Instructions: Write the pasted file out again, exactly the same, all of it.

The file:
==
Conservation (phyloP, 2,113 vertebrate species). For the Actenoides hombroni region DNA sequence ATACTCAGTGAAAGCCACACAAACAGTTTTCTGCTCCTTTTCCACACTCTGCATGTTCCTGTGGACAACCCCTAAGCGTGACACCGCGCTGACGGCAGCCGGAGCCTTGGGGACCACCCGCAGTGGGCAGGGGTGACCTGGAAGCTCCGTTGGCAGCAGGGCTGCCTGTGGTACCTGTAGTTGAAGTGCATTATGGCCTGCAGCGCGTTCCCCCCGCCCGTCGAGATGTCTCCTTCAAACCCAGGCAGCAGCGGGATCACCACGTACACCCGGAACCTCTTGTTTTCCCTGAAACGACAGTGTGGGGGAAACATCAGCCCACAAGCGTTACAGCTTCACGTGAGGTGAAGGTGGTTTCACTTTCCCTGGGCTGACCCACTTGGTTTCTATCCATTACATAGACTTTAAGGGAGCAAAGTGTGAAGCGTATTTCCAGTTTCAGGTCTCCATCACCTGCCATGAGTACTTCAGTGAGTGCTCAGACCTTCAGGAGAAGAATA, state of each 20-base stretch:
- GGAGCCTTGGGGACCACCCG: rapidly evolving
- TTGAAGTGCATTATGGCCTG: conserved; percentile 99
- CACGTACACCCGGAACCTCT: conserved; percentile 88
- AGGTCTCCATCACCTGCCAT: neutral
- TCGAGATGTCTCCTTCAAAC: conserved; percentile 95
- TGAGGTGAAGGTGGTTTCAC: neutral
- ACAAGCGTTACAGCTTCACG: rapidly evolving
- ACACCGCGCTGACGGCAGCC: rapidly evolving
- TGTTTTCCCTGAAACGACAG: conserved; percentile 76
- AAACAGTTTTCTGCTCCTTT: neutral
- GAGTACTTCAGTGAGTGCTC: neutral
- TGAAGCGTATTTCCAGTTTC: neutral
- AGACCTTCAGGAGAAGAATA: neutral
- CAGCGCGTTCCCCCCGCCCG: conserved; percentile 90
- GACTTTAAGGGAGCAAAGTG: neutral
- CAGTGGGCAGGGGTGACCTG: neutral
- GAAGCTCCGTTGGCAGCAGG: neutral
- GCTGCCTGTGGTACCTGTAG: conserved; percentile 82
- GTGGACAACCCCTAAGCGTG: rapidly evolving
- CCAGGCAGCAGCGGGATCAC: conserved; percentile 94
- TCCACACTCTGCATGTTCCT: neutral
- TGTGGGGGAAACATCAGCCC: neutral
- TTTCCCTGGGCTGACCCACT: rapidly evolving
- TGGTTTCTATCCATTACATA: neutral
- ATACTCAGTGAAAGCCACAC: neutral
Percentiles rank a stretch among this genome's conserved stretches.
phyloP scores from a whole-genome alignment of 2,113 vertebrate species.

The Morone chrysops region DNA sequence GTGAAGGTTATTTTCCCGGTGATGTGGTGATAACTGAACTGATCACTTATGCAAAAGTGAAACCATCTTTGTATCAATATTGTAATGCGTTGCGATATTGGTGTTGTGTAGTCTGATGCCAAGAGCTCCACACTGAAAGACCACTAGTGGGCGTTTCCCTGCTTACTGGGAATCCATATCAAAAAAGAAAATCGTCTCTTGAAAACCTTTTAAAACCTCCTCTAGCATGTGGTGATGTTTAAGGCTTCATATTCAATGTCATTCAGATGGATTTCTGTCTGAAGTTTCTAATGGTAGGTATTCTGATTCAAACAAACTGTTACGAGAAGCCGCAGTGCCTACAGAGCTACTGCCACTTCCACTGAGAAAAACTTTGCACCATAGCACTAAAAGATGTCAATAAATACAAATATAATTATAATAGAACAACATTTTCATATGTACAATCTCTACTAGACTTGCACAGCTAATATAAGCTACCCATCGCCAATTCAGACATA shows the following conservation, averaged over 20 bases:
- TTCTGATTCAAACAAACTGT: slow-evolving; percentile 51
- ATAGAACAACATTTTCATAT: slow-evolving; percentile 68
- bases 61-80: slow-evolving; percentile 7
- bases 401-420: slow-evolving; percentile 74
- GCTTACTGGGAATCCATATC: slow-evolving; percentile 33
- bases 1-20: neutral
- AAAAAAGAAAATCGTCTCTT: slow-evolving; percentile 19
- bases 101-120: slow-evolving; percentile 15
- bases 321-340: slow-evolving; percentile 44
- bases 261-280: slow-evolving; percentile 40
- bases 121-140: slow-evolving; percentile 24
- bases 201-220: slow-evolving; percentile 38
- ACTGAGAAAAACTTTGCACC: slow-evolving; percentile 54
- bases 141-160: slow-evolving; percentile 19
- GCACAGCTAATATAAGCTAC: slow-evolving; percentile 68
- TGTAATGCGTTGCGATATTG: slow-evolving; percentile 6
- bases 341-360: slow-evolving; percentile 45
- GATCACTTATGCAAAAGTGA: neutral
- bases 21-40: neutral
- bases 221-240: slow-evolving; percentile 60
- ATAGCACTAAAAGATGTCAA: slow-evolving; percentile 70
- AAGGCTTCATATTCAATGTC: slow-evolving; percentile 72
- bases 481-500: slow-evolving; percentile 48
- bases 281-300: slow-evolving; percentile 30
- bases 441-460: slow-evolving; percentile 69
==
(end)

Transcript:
Conservation (phyloP, 2,113 vertebrate species). For the Actenoides hombroni region DNA sequence ATACTCAGTGAAAGCCACACAAACAGTTTTCTGCTCCTTTTCCACACTCTGCATGTTCCTGTGGACAACCCCTAAGCGTGACACCGCGCTGACGGCAGCCGGAGCCTTGGGGACCACCCGCAGTGGGCAGGGGTGACCTGGAAGCTCCGTTGGCAGCAGGGCTGCCTGTGGTACCTGTAGTTGAAGTGCATTATGGCCTGCAGCGCGTTCCCCCCGCCCGTCGAGATGTCTCCTTCAAACCCAGGCAGCAGCGGGATCACCACGTACACCCGGAACCTCTTGTTTTCCCTGAAACGACAGTGTGGGGGAAACATCAGCCCACAAGCGTTACAGCTTCACGTGAGGTGAAGGTGGTTTCACTTTCCCTGGGCTGACCCACTTGGTTTCTATCCATTACATAGACTTTAAGGGAGCAAAGTGTGAAGCGTATTTCCAGTTTCAGGTCTCCATCACCTGCCATGAGTACTTCAGTGAGTGCTCAGACCTTCAGGAGAAGAATA, state of each 20-base stretch:
- GGAGCCTTGGGGACCACCCG: rapidly evolving
- TTGAAGTGCATTATGGCCTG: conserved; percentile 99
- CACGTACACCCGGAACCTCT: conserved; percentile 88
- AGGTCTCCATCACCTGCCAT: neutral
- TCGAGATGTCTCCTTCAAAC: conserved; percentile 95
- TGAGGTGAAGGTGGTTTCAC: neutral
- ACAAGCGTTACAGCTTCACG: rapidly evolving
- ACACCGCGCTGACGGCAGCC: rapidly evolving
- TGTTTTCCCTGAAACGACAG: conserved; percentile 76
- AAACAGTTTTCTGCTCCTTT: neutral
- GAGTACTTCAGTGAGTGCTC: neutral
- TGAAGCGTATTTCCAGTTTC: neutral
- AGACCTTCAGGAGAAGAATA: neutral
- CAGCGCGTTCCCCCCGCCCG: conserved; percentile 90
- GACTTTAAGGGAGCAAAGTG: neutral
- CAGTGGGCAGGGGTGACCTG: neutral
- GAAGCTCCGTTGGCAGCAGG: neutral
- GCTGCCTGTGGTACCTGTAG: conserved; percentile 82
- GTGGACAACCCCTAAGCGTG: rapidly evolving
- CCAGGCAGCAGCGGGATCAC: conserved; percentile 94
- TCCACACTCTGCATGTTCCT: neutral
- TGTGGGGGAAACATCAGCCC: neutral
- TTTCCCTGGGCTGACCCACT: rapidly evolving
- TGGTTTCTATCCATTACATA: neutral
- ATACTCAGTGAAAGCCACAC: neutral
Percentiles rank a stretch among this genome's conserved stretches.
phyloP scores from a whole-genome alignment of 2,113 vertebrate species.

The Morone chrysops region DNA sequence GTGAAGGTTATTTTCCCGGTGATGTGGTGATAACTGAACTGATCACTTATGCAAAAGTGAAACCATCTTTGTATCAATATTGTAATGCGTTGCGATATTGGTGTTGTGTAGTCTGATGCCAAGAGCTCCACACTGAAAGACCACTAGTGGGCGTTTCCCTGCTTACTGGGAATCCATATCAAAAAAGAAAATCGTCTCTTGAAAACCTTTTAAAACCTCCTCTAGCATGTGGTGATGTTTAAGGCTTCATATTCAATGTCATTCAGATGGATTTCTGTCTGAAGTTTCTAATGGTAGGTATTCTGATTCAAACAAACTGTTACGAGAAGCCGCAGTGCCTACAGAGCTACTGCCACTTCCACTGAGAAAAACTTTGCACCATAGCACTAAAAGATGTCAATAAATACAAATATAATTATAATAGAACAACATTTTCATATGTACAATCTCTACTAGACTTGCACAGCTAATATAAGCTACCCATCGCCAATTCAGACATA shows the following conservation, averaged over 20 bases:
- TTCTGATTCAAACAAACTGT: slow-evolving; percentile 51
- ATAGAACAACATTTTCATAT: slow-evolving; percentile 68
- bases 61-80: slow-evolving; percentile 7
- bases 401-420: slow-evolving; percentile 74
- GCTTACTGGGAATCCATATC: slow-evolving; percentile 33
- bases 1-20: neutral
- AAAAAAGAAAATCGTCTCTT: slow-evolving; percentile 19
- bases 101-120: slow-evolving; percentile 15
- bases 321-340: slow-evolving; percentile 44
- bases 261-280: slow-evolving; percentile 40
- bases 121-140: slow-evolving; percentile 24
- bases 201-220: slow-evolving; percentile 38
- ACTGAGAAAAACTTTGCACC: slow-evolving; percentile 54
- bases 141-160: slow-evolving; percentile 19
- GCACAGCTAATATAAGCTAC: slow-evolving; percentile 68
- TGTAATGCGTTGCGATATTG: slow-evolving; percentile 6
- bases 341-360: slow-evolving; percentile 45
- GATCACTTATGCAAAAGTGA: neutral
- bases 21-40: neutral
- bases 221-240: slow-evolving; percentile 60
- ATAGCACTAAAAGATGTCAA: slow-evolving; percentile 70
- AAGGCTTCATATTCAATGTC: slow-evolving; percentile 72
- bases 481-500: slow-evolving; percentile 48
- bases 281-300: slow-evolving; percentile 30
- bases 441-460: slow-evolving; percentile 69